Peter O’Toole and Jack Hawkins taking tea on the set of “Lawrence of Arabia.”
“I’m not, I think, a lonely person; though often and generally alone.” - T.E. Lawrence.
An unknown photograph of Lawrence of Arabia has emerged for sale 76 years after his death. The picture of Thomas Edward (T. E.) Lawrence in full Arab dress and wearing his gold Meccan dagger, was taken in December 1917 at Akaba, Jordan, shortly after he escaped the Turks at Deraa. The following year he led the Arab Revolt against the German-supporting Turks, rewriting the map of the Middle East and becoming a reluctant hero.
Many of his friends described his voice as being low. Here are some first-hand accounts:
Ernest Barker describes his voice as being low and quick.
L.B. Namier said that Lawrence “spoke in a low, soft voice” and that when he spoke his audience “would listen spellbound.”
Winifred Fontana (wife of the British Consul in Aleppo) described him as having a “donnish precision of speech.”
John Brophy described his voice as “low and precise.”
G.W.M. Dunn said when he spoke “his voice was magnetic, compelling attention.”
Flight-Lieutenant R.G. Sims said that Lawrence spoke “in a very low distinct voice.”
There are also several mentions of Lawrence’s infectious giggles when he was amused.
I haven’t any valid reason for not writing: just the works are running down. In March I leave the R.A.F. and it feels like the end of living—so close that nothing between now and then can count. Afterwards—well, I don’t know. How does one pass the fag-end of life? If there was any thing which I wanted to do, or thought worth doing, or seeing, or trying, or preventing even… but I’m facing a vacancy. Indeed, yes, the machine is run down. Time’s revenge?
- T.E. Lawrence to Lord Lloyd (September 1934)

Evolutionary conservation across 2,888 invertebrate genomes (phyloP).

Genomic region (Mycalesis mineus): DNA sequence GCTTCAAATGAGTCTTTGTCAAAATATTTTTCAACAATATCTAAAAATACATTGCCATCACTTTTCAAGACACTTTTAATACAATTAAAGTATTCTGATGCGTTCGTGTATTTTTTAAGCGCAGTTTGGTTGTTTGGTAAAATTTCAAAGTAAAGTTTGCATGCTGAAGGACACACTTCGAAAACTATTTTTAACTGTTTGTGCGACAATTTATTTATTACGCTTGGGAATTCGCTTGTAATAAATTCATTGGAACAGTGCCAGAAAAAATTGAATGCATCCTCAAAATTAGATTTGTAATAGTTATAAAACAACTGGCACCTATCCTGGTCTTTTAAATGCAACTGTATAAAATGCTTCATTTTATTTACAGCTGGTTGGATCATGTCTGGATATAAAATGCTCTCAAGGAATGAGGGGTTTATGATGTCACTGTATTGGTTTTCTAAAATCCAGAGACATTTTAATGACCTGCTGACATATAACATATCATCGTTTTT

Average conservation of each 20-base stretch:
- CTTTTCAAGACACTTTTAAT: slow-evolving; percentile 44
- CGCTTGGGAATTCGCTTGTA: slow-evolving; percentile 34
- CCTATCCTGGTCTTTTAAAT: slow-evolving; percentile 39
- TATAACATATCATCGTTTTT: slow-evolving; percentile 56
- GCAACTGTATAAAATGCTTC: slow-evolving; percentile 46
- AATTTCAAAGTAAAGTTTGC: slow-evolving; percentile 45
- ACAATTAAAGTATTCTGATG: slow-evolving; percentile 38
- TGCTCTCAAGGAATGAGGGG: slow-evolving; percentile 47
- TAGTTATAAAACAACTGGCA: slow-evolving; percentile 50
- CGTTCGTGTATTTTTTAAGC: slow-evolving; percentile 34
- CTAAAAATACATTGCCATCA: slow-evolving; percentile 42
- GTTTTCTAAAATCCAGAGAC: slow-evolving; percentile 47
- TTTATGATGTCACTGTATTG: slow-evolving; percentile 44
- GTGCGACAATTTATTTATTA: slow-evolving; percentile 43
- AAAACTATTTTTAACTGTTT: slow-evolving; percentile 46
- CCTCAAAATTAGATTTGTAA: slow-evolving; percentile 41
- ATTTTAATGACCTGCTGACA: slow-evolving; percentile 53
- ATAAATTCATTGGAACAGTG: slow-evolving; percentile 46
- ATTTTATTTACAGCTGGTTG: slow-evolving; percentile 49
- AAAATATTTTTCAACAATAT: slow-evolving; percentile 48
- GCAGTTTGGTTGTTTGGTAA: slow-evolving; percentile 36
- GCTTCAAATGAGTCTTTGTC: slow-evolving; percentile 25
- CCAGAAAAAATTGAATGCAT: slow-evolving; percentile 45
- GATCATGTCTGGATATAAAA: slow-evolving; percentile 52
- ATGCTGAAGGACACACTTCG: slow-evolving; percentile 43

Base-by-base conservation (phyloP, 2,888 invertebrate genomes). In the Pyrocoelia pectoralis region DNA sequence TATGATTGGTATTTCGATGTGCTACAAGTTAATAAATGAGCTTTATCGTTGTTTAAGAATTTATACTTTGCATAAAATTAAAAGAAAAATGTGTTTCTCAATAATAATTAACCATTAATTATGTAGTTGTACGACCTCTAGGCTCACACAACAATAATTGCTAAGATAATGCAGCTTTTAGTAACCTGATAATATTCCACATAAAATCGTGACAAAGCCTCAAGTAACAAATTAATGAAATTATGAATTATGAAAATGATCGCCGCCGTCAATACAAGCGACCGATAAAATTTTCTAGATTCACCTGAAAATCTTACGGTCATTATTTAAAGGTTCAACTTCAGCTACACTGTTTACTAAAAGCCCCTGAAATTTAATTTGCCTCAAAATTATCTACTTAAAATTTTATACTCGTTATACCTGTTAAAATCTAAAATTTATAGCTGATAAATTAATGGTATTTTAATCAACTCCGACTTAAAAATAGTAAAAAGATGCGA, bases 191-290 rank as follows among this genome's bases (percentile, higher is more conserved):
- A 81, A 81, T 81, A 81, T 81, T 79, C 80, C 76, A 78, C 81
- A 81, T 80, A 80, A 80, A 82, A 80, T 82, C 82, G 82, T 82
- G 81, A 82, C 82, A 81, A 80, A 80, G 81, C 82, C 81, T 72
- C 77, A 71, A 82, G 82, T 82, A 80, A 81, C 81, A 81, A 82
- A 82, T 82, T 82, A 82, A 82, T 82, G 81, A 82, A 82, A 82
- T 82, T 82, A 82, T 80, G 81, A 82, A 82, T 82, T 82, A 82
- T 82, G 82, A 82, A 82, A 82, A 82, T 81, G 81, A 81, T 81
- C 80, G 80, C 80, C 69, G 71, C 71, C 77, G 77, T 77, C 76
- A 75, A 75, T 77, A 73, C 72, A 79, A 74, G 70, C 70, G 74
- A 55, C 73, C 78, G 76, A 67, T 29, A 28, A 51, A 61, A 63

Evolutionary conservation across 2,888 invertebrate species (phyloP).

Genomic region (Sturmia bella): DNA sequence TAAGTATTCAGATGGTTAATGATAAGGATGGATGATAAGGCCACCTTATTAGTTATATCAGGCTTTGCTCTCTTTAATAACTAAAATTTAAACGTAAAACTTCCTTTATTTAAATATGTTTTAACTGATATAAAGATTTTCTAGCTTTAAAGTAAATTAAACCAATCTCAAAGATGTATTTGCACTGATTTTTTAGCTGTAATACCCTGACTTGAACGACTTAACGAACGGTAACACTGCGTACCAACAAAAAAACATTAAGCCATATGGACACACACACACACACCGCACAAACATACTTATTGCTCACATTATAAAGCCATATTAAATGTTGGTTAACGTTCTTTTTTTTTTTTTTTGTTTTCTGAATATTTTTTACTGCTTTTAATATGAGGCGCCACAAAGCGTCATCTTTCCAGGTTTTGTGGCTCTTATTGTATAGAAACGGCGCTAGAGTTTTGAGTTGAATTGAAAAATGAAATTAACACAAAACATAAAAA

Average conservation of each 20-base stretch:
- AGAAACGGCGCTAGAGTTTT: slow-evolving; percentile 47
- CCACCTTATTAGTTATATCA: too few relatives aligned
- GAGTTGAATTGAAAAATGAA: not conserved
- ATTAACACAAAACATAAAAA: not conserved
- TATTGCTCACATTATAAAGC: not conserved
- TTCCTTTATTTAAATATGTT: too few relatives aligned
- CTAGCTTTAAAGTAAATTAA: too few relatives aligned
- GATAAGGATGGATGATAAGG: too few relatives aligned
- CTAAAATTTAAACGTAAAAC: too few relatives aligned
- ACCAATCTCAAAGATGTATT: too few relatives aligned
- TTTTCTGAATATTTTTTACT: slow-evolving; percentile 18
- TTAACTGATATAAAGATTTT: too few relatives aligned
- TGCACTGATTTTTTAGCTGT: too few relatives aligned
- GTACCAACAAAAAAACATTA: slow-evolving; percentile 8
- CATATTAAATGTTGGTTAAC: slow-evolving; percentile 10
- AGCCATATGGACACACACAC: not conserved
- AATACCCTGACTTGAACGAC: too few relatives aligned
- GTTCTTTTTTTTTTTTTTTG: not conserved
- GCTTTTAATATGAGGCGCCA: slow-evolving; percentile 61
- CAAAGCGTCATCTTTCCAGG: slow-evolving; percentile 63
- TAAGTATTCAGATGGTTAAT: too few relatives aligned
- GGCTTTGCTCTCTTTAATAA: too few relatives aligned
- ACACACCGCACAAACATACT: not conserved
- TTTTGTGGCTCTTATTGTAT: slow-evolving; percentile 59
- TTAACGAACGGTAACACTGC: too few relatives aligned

Oluf Bernhard Reed-Olsen (1918-2002), a Norwegian resistance fighter, writer and pilot, was best known for his intelligence work and saboteur efforts.
Some of his efforts included a dangerous espionage against German air forces that occupied Fornebu on 9 April, and the Lysaker Bridge sabotage (Lysakeraksjonen) on the night of 13 and 14 April, 1940. This sabotage concluded with the blowing up of a Lysaker bridge near Oslo to alleviate German constraint among the Norwegian front lines.
NEWS: Excavations for London’s Crossrail project have unearthed bodies believed to date from the time of the Black Death.
A burial ground was known to be in an area outside the City of London, but its exact location remained a mystery.
Thirteen bodies have been found so far in the 5.5m-wide shaft at the edge of Charterhouse Square, alongside pottery dated to the mid-14th Century.
Analysis will shed light on the plague and the Londoners of the day.
The Potato Club
In his early years as Tsarevich to all the Russias, Nicholas II was almost inseparable from the Mikhailovichi brothers Alexander (Sandro), Serge, and George. It was within this roguish band that the Potato Club was formed.
One day, whilst out riding their horses in the countryside, a group of them directed their horses into a potato field, whilst the others lost sight of their companions. When [the companions happened upon] a peasant farmer [and asked] where they had gone, the peasant replied, “They turned into potatoes!” And to commemorate this brotherhood, each man bore a potato shaped gold necklace around his neck.
When Serge Mikahilovich’s body was uncovered in Alapayevsk, along with many other members of the family, the same gold potato pendant was found on him, all those years later.